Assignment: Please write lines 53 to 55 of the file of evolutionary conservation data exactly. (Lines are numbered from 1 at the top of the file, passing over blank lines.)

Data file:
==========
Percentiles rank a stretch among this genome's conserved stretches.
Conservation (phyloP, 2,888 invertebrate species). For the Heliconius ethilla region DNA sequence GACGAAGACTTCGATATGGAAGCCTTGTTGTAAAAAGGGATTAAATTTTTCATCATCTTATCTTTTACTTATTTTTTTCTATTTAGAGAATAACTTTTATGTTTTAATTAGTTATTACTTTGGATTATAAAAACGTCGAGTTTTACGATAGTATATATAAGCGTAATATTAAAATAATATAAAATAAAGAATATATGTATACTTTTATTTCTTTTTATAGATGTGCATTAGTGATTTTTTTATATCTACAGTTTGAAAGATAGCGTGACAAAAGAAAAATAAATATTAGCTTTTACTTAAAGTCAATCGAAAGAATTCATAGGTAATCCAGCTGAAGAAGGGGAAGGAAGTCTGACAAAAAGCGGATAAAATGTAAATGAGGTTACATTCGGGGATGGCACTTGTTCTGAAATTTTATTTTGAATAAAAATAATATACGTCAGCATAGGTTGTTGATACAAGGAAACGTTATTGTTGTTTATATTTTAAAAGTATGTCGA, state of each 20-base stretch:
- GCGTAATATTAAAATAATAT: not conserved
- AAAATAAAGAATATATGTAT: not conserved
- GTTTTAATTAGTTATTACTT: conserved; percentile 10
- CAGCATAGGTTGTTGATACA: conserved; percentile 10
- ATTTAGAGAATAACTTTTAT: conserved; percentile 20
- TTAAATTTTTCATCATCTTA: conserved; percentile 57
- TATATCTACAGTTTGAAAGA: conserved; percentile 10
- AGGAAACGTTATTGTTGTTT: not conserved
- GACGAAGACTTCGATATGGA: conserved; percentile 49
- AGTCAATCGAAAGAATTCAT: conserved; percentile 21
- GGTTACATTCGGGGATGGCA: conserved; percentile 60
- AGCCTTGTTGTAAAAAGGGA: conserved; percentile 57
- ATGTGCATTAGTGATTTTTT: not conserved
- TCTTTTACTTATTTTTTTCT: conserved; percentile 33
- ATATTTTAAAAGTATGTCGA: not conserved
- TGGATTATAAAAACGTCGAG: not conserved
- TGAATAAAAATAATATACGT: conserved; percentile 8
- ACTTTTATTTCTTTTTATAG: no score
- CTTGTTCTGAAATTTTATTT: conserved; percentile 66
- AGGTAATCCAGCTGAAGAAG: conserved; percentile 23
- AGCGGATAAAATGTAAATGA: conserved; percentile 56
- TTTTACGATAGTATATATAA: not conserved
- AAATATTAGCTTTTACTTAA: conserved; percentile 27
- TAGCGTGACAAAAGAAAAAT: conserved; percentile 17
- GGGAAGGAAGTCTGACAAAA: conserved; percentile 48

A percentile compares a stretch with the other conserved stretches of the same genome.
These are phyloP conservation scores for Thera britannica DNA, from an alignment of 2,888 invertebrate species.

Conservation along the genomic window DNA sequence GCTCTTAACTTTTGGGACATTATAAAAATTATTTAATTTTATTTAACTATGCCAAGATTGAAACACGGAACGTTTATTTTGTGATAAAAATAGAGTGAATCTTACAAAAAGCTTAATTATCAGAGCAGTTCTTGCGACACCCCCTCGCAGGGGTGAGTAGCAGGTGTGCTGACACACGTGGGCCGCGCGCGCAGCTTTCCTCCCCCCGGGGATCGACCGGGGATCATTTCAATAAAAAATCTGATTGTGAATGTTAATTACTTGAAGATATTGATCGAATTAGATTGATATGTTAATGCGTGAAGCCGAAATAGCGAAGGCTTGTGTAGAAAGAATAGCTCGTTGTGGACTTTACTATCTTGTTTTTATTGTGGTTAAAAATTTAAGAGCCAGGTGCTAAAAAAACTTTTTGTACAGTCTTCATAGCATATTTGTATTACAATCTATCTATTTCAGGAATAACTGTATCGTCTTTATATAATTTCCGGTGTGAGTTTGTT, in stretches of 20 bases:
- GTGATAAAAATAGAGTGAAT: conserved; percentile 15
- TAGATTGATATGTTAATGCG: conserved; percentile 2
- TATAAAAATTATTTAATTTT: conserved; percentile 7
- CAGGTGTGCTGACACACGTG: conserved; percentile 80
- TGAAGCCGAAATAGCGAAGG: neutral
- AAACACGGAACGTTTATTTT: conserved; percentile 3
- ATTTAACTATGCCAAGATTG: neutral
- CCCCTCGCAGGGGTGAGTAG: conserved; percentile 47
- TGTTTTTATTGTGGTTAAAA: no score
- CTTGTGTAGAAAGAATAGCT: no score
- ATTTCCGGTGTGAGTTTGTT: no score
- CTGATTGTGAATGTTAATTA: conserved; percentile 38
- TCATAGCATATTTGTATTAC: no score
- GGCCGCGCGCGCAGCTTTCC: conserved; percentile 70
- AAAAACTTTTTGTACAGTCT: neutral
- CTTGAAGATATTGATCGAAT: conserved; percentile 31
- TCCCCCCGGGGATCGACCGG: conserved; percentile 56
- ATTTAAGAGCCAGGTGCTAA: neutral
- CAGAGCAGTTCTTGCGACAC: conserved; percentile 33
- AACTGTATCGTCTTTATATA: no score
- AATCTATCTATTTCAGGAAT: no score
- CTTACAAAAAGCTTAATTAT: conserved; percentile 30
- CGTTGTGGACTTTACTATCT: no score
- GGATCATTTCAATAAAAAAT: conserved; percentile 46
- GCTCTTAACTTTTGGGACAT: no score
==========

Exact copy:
- CGTTGTGGACTTTACTATCT: no score
- GGATCATTTCAATAAAAAAT: conserved; percentile 46
- GCTCTTAACTTTTGGGACAT: no score